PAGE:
The History and Future of Phobos, Mars' Nearest Moon

Phobos and Mars, artwork

The Martian moon Phobos is one of two small worlds circling the Red Planet. It's often mentioned as a possible target for future astronauts to explore. In cosmic terms, Phobos has a fascinating long-term fate, with clues to its future buried in its enigmatic formation story billions of years ago.

Phobos orbits close to Mars, at a distance of just over 9,000 kilometers (nearly 6,000 miles), and measures 27 by 22 by 18 km (16.7 by 13.6 by 11 miles). The other Martian moon, Deimos, is about half the size of Phobos. Both worlds are irregularly shaped, and their makeup is much more like an asteroid's would be. For that reason, planetary scientists have long thought they could be asteroids that happened to stray too close to Mars in the distant past. They got captured by the Red Planet's gravitational pull and have stayed in orbit ever since. It's also possible that the moons were part of a collision that peppered Mars with craters and an impact basin in the distant past.

Their names, Phobos and Deimos, mean "fear" and "terror" (after two characters in Greek mythology), and both were discovered in 1877 by astronomer Asaph Hall. Those names went along with the idea of Mars being named after the ancient Roman god of war.

Fascinating Clues to a Hectic Past

Phobos is a very interesting case study of a moon. Its rocks are similar what are called "carbonaceous chondrites", a key material in some asteroids. They are essentially carbon-based material along with other types of rocks. It's quite possible that the rocks that form Phobos are also mixed with ice below the surface.

The moment you see a picture of Phobos, you notice that it looks very rugged and battered. It's very heavily cratered, meaning that it's been a target of incoming space debris for its whole life. The largest crater is called Stickney, and it covers about 9 km (nearly 6 miles) of this tiny moon's surface. Whatever hit it nearly broke Phobos apart.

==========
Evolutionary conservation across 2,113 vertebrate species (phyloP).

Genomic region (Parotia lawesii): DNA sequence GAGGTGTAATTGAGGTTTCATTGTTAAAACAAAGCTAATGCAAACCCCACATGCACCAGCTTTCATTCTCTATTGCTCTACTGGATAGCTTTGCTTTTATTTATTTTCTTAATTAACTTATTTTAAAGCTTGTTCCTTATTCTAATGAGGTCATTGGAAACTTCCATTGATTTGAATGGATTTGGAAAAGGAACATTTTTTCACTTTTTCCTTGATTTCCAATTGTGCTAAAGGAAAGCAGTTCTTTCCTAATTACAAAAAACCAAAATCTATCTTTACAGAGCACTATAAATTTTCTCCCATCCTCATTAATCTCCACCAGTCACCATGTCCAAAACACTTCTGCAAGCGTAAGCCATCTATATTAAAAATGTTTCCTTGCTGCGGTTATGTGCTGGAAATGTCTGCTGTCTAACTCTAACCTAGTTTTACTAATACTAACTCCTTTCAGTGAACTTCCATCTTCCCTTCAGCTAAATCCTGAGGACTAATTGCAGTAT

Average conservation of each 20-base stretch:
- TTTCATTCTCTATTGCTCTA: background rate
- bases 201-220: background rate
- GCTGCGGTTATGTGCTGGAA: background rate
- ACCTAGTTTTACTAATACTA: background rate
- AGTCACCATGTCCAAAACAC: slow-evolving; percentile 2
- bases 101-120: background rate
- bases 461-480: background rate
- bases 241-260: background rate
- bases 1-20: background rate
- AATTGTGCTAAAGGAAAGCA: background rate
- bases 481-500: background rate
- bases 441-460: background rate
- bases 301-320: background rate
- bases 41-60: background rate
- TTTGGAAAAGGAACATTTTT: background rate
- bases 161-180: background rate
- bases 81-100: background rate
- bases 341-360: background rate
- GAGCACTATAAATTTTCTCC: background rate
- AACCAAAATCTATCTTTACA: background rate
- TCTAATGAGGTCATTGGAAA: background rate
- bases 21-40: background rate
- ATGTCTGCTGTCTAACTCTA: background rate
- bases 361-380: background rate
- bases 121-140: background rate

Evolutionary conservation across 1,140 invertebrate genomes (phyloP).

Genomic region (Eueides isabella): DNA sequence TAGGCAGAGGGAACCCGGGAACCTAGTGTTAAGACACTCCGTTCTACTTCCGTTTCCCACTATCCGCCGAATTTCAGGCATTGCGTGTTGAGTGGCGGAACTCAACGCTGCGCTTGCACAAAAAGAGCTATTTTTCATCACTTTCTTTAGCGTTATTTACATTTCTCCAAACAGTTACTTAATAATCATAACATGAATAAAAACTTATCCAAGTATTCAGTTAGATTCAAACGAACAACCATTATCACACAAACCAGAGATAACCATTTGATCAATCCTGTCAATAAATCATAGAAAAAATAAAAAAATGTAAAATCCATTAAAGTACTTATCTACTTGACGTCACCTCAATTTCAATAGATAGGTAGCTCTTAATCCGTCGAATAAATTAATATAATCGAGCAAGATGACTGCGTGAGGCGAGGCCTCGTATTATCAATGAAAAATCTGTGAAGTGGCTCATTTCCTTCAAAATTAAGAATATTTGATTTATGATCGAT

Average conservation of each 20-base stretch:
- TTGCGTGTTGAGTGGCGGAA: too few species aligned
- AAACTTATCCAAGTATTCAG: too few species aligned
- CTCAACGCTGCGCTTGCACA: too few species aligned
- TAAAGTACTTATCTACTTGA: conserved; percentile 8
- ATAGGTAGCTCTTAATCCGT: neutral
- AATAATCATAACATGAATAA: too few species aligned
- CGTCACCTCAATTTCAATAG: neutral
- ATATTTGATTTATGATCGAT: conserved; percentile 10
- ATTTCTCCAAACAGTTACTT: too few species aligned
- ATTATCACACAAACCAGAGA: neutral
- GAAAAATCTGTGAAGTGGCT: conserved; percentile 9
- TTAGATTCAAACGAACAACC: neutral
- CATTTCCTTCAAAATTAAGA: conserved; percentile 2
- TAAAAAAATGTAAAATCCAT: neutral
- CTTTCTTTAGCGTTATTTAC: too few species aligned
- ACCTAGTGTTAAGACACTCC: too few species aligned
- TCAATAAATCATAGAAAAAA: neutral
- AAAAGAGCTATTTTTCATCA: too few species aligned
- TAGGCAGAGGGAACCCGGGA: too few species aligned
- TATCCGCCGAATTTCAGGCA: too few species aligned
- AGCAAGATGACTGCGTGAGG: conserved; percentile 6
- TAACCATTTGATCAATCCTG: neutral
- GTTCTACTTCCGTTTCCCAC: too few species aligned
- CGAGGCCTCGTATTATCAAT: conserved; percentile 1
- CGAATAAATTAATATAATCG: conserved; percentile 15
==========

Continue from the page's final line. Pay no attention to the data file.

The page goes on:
Along with the craters, Phobos has long, narrow grooves and streaks in its landscape. They're not very deep, but some extend nearly the length of this moon. The surface itself is covered with a deep layer of very fine dust, probably created as Phobos gets hit by incoming meteoroids.

What Do the Clues Tell Us?

You can tell from its craters, grooves, and dust pits that Phobos has a tumultuous past. Interestingly, more clues to its early history also exist on Mars itself. As scientists study the Red Planet in detail, they're finding evidence of huge impacts that smacked the planet millions or billions of years ago. There are regions on the planet that have different types of rocks than the "standard" Mars rocks. For example, the North Polar Basin was created by a giant impactor that plowed into the planet 4.3 billion years ago. An asteroid slammed into Mars and that sent huge piles of debris into space. Some of that material became a ring around Mars, some fell back to the surface. The rest probably clumped together to form one or more moons.

It's possible that this event (or one very like it) was the birth of Phobos. Ever since then, this tiny world has whirled around in an orbit that is slowly taking it closer to Mars. At some point, it will stray past what's called the Roche limit. That's the distance (about 2.5 times the radius of Mars) where the tidal forces imposed by Mars's gravity are strong enough to break apart a moon. Once Phobos gets inside that invisible boundary, it will begin a long, slow breakup. That process will take about 70 million years, and create a new ring around the Red Planet.

Future Exploration of Phobos

Phobos has been explored by orbiting spacecraft for many years, including the European Space Agency's Mars Express and Exomars orbiter,  the Indian Space Agency's Mars Orbiter mission, and NASA's Mars Reconnaissance Orbiter and the MAVEN mission (which is studying the Martian atmosphere). Their images and data show great details of the surface, including its mineral makeup. All that data will come in very handy when the first human missions land on this moon to study in greater detail.

Astronauts may land on Phobos within the next two decades, establishing scientific outposts and "caches" of supplies for later missions. Once there, explorers will take soil samples and dig deeper into the surface. This information would help fill out the tale of Phobos's past.

One mission idea on the drawing boards at NASA is a precursor trip to Phobos that would establish a beachhead on this tiny moon before people would proceed on to Mars. It's more likely that people will get to Mars first and then establish an outpost on Phobos for purely scientific reasons. It remains an interesting target for studies that might well fill in some gaps in our knowledge of its formation and of conditions in the very early solar system 4 billion years ago.